The spotlight shifted Saturday from Black Friday’s deal-seekers lining up at the city’s big box stores to the locally owned shops that have long lined the streets of downtown Lawrence.
Small Business Saturday, a nationwide effort to promote local shopping initiated by American Express in 2010, kicked off Saturday morning at the US Bank Plaza at Ninth and Massachusetts Streets. White and blue “Shop Small” stickers dotted the windows of businesses downtown, each seeking attention from visitors, among whom included a “cash mob” of shoppers pledging to spend at least $20 downtown.
Carolyn Richmond can talk about the challenges facing small businesses, having opened Fortuity, a retailer with a location at 809 Massachusetts St. (and another in Manhattan) three years ago after she and her oldest daughter, Ellie, then a Kansas University freshman, thought Massachusetts Street needed more retail options. Soon, Richmond said, she found Lawrence to be welcoming for a niche boutique.
“Lawrence is different because it pulls people in from surrounding areas,” Richmond said. “There’s always something going on in Lawrence, which makes our sales in December terrific.”
On Saturday, Fortuity also collected unwrapped toys for Toys for Tots in exchange for store gift cards. During the rest of the year, Richmond said, the store donates to area churches and charitable events. To Richmond, it’s an example of how a local shop can be better suited to returning money to its community. “I wish people were aware of this 365 days a year,” Richmond said. “Because really when you do shop local, the money stays in the community.”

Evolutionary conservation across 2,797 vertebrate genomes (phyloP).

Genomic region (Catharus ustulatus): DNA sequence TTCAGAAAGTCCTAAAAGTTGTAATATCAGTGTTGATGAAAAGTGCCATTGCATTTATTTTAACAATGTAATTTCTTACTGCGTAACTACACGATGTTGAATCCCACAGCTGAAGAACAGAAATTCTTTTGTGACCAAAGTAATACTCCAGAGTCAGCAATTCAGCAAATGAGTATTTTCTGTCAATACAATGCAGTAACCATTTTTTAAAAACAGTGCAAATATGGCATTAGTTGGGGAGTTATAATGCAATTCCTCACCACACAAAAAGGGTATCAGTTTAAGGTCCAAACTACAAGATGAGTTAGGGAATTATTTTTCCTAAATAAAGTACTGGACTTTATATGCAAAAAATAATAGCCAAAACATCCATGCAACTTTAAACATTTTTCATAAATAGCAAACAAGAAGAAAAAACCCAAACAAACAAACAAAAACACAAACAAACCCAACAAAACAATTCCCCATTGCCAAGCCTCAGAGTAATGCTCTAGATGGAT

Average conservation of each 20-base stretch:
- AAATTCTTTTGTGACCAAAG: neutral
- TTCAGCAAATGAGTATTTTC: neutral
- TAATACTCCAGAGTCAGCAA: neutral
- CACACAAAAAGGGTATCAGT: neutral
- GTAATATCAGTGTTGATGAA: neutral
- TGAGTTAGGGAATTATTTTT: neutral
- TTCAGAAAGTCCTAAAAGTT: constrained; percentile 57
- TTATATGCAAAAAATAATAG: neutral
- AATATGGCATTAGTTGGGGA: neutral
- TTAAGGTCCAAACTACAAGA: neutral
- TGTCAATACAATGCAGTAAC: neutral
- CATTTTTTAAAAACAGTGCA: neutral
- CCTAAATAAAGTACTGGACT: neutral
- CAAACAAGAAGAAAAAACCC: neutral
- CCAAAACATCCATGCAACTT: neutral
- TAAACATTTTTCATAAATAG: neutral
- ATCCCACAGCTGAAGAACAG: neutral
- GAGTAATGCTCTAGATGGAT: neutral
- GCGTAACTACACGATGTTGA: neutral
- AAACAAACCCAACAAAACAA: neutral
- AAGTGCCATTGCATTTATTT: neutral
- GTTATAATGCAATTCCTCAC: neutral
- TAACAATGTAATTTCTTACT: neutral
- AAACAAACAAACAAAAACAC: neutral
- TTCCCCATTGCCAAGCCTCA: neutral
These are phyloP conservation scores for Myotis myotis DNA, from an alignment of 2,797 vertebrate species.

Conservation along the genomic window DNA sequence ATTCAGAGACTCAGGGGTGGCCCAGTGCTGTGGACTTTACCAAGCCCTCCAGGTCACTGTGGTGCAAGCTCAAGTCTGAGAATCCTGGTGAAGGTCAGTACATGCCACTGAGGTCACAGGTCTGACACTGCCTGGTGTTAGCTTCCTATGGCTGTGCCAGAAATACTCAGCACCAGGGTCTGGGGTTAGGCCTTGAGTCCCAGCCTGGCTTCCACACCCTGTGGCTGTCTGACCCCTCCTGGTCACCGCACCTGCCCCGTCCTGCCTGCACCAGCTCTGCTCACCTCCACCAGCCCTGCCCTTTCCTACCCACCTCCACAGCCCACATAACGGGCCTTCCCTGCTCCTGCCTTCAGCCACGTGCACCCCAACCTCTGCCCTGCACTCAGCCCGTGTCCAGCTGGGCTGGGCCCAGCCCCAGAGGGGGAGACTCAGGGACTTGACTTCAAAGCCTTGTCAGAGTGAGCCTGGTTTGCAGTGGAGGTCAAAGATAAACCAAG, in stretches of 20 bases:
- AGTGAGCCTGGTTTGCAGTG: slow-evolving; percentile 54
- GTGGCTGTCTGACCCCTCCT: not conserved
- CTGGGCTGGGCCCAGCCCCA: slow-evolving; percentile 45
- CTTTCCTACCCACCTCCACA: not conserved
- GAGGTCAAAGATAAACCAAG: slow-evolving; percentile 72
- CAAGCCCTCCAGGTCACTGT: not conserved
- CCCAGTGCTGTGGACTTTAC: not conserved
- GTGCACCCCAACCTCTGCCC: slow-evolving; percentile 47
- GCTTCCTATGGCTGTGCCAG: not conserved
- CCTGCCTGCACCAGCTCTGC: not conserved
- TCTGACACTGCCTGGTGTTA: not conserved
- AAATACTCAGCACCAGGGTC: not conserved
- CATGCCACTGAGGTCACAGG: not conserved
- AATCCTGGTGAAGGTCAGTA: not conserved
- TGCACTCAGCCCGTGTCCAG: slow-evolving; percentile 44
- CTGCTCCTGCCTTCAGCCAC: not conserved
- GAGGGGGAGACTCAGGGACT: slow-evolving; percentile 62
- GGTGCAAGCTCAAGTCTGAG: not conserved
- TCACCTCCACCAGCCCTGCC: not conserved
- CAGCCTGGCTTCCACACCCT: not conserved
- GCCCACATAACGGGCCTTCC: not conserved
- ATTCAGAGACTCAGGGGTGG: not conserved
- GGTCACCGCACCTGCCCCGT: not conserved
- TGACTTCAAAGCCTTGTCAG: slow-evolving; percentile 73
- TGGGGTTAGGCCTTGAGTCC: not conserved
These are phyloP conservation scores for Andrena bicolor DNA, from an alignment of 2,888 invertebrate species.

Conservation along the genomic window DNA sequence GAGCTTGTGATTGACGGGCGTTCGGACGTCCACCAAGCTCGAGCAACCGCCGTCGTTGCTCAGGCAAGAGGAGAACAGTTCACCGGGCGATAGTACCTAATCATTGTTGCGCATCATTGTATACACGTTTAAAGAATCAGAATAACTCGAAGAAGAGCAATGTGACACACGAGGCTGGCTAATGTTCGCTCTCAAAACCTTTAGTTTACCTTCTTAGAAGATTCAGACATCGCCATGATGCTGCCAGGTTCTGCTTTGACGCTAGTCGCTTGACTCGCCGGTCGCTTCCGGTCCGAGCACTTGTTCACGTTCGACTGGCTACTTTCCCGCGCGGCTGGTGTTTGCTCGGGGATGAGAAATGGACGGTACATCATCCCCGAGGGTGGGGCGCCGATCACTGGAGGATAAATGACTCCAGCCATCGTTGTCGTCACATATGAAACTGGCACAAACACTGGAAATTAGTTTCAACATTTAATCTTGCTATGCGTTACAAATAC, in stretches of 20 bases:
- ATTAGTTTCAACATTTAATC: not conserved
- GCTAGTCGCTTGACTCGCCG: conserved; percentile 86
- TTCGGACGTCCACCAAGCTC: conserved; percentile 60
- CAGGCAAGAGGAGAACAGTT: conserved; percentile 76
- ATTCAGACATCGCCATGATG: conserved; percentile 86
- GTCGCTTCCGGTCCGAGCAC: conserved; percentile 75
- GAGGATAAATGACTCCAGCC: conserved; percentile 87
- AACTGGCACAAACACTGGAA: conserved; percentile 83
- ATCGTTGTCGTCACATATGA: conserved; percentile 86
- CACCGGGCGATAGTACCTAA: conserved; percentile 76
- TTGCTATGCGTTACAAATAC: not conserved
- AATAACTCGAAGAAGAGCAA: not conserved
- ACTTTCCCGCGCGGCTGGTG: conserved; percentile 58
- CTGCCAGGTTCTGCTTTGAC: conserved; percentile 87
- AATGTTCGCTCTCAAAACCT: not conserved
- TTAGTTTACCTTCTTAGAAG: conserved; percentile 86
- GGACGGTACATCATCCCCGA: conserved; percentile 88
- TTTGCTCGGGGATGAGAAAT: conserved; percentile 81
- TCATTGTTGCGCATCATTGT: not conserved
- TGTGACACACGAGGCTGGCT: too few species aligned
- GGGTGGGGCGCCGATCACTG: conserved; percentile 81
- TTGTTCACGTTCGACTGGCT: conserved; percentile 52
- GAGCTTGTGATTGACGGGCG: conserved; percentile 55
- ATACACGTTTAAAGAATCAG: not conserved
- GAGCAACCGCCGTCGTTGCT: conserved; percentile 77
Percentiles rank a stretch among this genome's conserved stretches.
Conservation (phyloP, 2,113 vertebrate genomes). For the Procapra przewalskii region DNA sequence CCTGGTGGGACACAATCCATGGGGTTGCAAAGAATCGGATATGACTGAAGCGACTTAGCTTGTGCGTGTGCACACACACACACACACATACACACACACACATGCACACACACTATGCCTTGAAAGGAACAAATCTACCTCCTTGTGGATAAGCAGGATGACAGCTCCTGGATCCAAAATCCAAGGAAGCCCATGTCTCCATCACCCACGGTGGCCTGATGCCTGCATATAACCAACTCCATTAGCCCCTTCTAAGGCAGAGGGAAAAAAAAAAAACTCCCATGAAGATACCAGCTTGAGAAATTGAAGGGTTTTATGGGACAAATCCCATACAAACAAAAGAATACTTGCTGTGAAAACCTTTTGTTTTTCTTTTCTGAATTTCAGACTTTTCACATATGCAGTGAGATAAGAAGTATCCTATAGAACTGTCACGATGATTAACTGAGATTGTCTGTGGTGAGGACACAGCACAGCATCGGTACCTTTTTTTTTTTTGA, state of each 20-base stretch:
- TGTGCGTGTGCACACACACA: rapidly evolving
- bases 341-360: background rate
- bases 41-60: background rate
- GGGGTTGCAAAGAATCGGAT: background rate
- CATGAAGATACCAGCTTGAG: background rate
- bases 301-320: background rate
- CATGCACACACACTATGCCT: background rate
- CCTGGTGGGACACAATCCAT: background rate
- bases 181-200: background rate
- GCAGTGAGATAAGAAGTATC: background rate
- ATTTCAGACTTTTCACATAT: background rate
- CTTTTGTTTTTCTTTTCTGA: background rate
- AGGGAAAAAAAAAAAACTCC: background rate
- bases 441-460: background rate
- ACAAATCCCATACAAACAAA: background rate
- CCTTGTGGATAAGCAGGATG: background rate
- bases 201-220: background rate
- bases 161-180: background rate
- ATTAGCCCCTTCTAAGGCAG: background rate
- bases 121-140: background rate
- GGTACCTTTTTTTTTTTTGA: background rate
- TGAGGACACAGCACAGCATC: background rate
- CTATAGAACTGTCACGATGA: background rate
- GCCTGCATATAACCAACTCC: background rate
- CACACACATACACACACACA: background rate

If Richmond navigated unsteady waters when opening her stores during a recession, the ride for the 25-year-old Raven Bookstore, 6 E. Seventh St., has been no less turbulent. Recession notwithstanding, the 2010s have not been easy on booksellers. But as owner Heidi Raak prepared on Saturday for one of the store’s busiest seasons, she said she has come to count on the loyalty of both Lawrence and out-of-town shoppers.
“That’s how we survive is we have people who are loyal to us and we have visitors who come to town who value what we offer,” Raak said.
Aside from an influx of Kansas State fans in town for Saturday’s Sunflower Showdown, other out-of-town shoppers downtown included Dani Orrell and Kathy Brooks of Hume, Mo., a small town 90 miles southwest of Kansas City. Orrell, pushing her 8-month-old son, Ben, in a stroller, popped inside shops that caught her and Brooks’ eyes. Earlier that day, they visited the Bizarre Bazaar at the Lawrence Art Center and looked forward to a more personal means of shopping. “You’re putting money directly in the hands of the craftspeople,” Orrell said.
For her part, Brooks relished an opportunity to slow down while shopping. “You’re not rushed down here,” she said.
The holiday shopping surge is far from over. Richardson said Fortuity is now planning a Sunday sale, called Fortuity Sunday. That, of course, will precede Cyber Monday. Fortuity is gearing up for that, too, with a newly minted website run by Richardson’s newest employee: her recent KU graduate daughter, Ellie.